Gold panagia and chain, set with sapphires, diamonds and pearls, and with a cloisonné enamel medallion of Christ Pantocrator based on one of the 11th-century formerly decorating an icon of the Archangle Gabriel in the Djumati Monsatery in Georgia, and now in the Metropolitan Museum of Art. - By Fabergé, St. Petersburg, late 19th century

Gold panagia and chain, set with sapphires, diamonds and pearls, and with a cloisonné enamel medallion of Christ Pantocrator based on one of the 11th-century formerly decorating an icon of the Archangle Gabriel in the Djumati Monsatery in Georgia, and now in the Metropolitan Museum of Art. – By Fabergé, St. Petersburg, late 19th century

 

Always a favorite with both art and jewelry collectors alike, Didier Ltd. was very much a-buzz with guests admiring the collection of  jewelry by post-war painters and sculptors, including works by Alexander Calder,  Georges Braque, Salvador Dalí, Claude Lalanne, Pablo Picasso and Man Ray.

Various jewels by Niki de Saint Phalle, 1970s, at Didier Ltd. London

Various jewels by Niki de Saint Phalle, 1970s, at Didier Ltd. London

 

At New York-based estate jewelry dealer Kentshire, a colorful brooch by Flato caught my eye:

A diamond and multi-colored gem-set brooch, by Flato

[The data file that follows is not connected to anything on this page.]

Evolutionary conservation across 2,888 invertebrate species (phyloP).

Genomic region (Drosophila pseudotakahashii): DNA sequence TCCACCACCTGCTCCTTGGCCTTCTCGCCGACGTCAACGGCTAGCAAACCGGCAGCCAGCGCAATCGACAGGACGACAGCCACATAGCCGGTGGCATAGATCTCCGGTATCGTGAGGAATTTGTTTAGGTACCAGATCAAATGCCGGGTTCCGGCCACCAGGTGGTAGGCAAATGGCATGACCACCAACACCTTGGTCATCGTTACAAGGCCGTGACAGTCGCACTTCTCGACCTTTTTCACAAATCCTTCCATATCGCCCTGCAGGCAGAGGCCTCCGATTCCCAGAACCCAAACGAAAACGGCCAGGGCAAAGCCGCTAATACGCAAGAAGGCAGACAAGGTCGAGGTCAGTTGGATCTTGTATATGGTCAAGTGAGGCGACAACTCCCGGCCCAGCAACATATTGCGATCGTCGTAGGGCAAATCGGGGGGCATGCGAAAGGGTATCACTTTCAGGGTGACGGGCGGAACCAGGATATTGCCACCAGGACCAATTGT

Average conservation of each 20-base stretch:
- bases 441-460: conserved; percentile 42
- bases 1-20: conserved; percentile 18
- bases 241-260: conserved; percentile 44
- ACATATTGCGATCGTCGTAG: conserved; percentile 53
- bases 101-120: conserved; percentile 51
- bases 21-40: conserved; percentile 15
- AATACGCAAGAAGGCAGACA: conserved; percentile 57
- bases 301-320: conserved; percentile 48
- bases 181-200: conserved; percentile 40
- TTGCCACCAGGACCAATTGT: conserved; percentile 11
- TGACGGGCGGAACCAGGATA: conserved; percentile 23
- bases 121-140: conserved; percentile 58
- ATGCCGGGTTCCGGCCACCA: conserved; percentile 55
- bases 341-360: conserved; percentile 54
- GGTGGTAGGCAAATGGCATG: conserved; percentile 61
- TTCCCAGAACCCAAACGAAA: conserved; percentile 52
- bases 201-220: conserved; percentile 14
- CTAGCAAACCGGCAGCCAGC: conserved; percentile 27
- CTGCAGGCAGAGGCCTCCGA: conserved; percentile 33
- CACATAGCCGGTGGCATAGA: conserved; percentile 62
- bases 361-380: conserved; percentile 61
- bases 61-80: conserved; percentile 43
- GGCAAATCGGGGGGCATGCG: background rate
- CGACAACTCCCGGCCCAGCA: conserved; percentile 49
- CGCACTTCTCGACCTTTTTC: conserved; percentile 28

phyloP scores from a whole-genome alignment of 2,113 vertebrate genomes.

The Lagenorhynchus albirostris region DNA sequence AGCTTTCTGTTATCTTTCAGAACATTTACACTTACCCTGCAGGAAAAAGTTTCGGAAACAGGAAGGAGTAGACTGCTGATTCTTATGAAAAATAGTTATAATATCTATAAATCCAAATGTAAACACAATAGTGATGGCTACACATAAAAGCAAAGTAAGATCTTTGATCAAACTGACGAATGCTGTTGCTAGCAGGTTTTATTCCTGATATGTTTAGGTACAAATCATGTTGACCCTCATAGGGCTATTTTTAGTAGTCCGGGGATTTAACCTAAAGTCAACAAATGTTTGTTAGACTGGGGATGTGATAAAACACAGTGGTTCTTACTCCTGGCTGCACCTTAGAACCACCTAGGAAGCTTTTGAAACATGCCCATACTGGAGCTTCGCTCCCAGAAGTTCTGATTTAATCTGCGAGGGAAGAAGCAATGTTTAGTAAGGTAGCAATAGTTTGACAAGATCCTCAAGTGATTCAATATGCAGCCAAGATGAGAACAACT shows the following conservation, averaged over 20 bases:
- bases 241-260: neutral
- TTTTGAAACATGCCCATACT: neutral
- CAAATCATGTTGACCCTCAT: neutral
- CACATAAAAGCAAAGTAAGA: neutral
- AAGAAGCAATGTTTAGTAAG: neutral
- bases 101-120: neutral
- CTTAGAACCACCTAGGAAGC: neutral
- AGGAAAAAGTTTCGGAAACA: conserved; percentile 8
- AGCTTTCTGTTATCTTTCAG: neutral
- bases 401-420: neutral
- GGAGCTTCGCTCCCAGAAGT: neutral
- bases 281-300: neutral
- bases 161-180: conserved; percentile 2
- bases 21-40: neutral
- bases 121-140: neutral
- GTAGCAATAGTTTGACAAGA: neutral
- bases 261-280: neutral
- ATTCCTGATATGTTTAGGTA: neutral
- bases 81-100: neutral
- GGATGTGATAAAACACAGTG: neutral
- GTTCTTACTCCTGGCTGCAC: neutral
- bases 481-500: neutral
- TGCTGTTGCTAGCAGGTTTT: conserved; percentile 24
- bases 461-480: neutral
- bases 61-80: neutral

A diamond and multi-colored gem-set brooch, by Flato

 

Another shop based in New York, Macklowe Gallery wowed with its magnificent Tiffany lamps and dazzling jewels. My favorite was this glamorous ruby and diamond necklace formerly in the collection of Lucie Bigelow Rosen. With a shared passion for art and music, Rosen along with her husband Walter opened the renowned Caramoor Center for Music and the Arts in Katonah, New York, in 1946.

Lucie Bigelow Rosen's Ruby & Diamond Necklace, French, retailed by Dreicer & Co., circa 1910.

Lucie Bigelow Rosen’s Ruby & Diamond Necklace, French, retailed by Dreicer & Co., circa 1910.

Just underneath the necklace in the above photo is a beautiful Art Nouveau “Two Peacocks” pendants by René Lalique:

René Lalique Gold & Enamel "Two Peacocks" Pendant, circa 1897-1898.

René Lalique Gold & Enamel “Two Peacocks” Pendant, circa 1897-1898.